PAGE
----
Isn’t it interesting when experts make grand predictions and then turn out to be wrong? For all of the rhetoric used by the drive-by legacy media, you’d think they’d be apologizing this year for doing so…. What am I talking…
I just want to point out that there were ZERO hurricanes to hit the U.S. this hurricane season (2006).
I feel like blogging about scientific predictions today. The more I read about the history of science the more I believe that Mother Nature has a sense of humor. It seems that whenever some prominent spokesperson stands up and makes a politically correct statement about the number of hurricanes that will occur next year or some other difficult to forecast natural event, they are setting themselves as the straight man for Mother Nature. We all want to be gracious but having lived on the Gulf coast for eighteen years, I know that predicting hurricanes still has a lot of guess work in it. You would think the head of NOAA would have more common sense than to publicly make these types of predictions. When you say,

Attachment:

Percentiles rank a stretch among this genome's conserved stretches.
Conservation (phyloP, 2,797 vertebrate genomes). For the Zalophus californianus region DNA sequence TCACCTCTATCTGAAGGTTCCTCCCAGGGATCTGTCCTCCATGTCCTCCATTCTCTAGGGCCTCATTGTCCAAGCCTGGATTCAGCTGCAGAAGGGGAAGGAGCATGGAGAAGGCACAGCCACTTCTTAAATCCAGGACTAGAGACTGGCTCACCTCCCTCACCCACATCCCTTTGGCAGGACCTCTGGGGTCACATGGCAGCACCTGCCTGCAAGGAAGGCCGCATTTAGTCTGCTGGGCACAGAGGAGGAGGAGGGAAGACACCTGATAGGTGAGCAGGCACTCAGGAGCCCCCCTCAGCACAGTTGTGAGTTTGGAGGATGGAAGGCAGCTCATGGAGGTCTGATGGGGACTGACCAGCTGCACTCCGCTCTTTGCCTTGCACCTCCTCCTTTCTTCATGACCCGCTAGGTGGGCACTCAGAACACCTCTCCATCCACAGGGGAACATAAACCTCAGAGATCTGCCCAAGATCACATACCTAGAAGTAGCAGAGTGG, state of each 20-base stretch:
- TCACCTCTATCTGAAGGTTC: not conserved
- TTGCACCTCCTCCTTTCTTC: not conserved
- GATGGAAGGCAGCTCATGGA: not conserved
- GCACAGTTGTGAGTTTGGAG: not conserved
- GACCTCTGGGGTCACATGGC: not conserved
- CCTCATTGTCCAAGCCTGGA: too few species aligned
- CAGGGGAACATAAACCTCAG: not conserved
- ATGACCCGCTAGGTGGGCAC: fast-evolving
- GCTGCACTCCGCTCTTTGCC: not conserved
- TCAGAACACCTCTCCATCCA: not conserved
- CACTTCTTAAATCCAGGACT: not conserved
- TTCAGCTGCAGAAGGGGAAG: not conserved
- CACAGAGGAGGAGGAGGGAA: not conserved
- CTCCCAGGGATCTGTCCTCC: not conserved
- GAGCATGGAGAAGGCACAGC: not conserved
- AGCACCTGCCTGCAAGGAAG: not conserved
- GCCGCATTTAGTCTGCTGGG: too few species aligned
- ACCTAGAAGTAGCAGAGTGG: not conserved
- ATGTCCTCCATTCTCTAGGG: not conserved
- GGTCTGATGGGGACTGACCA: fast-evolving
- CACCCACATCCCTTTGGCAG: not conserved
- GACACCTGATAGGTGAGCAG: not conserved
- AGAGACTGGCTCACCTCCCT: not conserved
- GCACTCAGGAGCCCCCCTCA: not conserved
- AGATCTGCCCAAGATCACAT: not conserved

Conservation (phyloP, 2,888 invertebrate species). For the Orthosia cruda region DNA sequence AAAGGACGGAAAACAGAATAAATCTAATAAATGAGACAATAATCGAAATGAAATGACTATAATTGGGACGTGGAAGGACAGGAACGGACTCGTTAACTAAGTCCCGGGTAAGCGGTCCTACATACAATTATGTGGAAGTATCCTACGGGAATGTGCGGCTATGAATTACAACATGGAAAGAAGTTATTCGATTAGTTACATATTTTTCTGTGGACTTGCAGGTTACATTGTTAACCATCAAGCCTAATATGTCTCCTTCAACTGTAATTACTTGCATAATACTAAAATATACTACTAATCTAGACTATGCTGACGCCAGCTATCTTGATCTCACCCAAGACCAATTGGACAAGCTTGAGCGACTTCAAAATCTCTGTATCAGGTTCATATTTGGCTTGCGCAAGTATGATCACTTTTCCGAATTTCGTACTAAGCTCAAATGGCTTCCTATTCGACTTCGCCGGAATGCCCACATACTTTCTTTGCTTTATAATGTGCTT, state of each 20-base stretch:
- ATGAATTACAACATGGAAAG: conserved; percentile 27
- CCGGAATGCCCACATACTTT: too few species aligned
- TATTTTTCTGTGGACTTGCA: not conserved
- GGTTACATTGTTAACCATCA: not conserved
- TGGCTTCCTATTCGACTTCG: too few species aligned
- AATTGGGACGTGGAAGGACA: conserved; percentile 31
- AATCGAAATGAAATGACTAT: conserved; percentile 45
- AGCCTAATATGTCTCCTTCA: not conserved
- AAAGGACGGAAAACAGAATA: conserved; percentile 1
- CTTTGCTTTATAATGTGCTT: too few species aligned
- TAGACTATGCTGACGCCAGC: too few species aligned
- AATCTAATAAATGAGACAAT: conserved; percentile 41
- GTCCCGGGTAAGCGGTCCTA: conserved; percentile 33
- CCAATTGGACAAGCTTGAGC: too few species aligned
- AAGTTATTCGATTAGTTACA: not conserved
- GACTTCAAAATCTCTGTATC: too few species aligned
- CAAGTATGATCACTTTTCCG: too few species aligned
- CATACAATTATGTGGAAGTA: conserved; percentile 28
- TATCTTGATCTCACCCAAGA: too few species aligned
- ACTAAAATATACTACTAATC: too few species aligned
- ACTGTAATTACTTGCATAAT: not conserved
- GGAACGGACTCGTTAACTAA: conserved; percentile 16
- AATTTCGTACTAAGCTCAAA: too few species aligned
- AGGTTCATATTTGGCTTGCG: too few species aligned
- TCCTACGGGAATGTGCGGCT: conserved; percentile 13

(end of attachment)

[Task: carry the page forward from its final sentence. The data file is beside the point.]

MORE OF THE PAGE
“The 2005 Atlantic hurricane season is the busiest on record and extends the active hurricane cycle that began in 1995””a trend likely to continue for years to come.”
and the next year you have zero hurricanes hit the U.S. coast, you can slice yourself a big piece of humble pie. He obviously was paying too much attention to global warming politics. Most hurricane scientists believe that global warming plays a minor part in the science of hurricanes. Despite the attractiveness of the global warming argument the recent studies confirm that the temperature of the water is just one of many variables, its effect on the storm is complex, and it has limited effect. Cranking up the temperature does not necessarily result in more hurricanes. The zero hurricane season is a blessing in disguise for these scientists. Now they can go back to work on the science with less global warming distractions.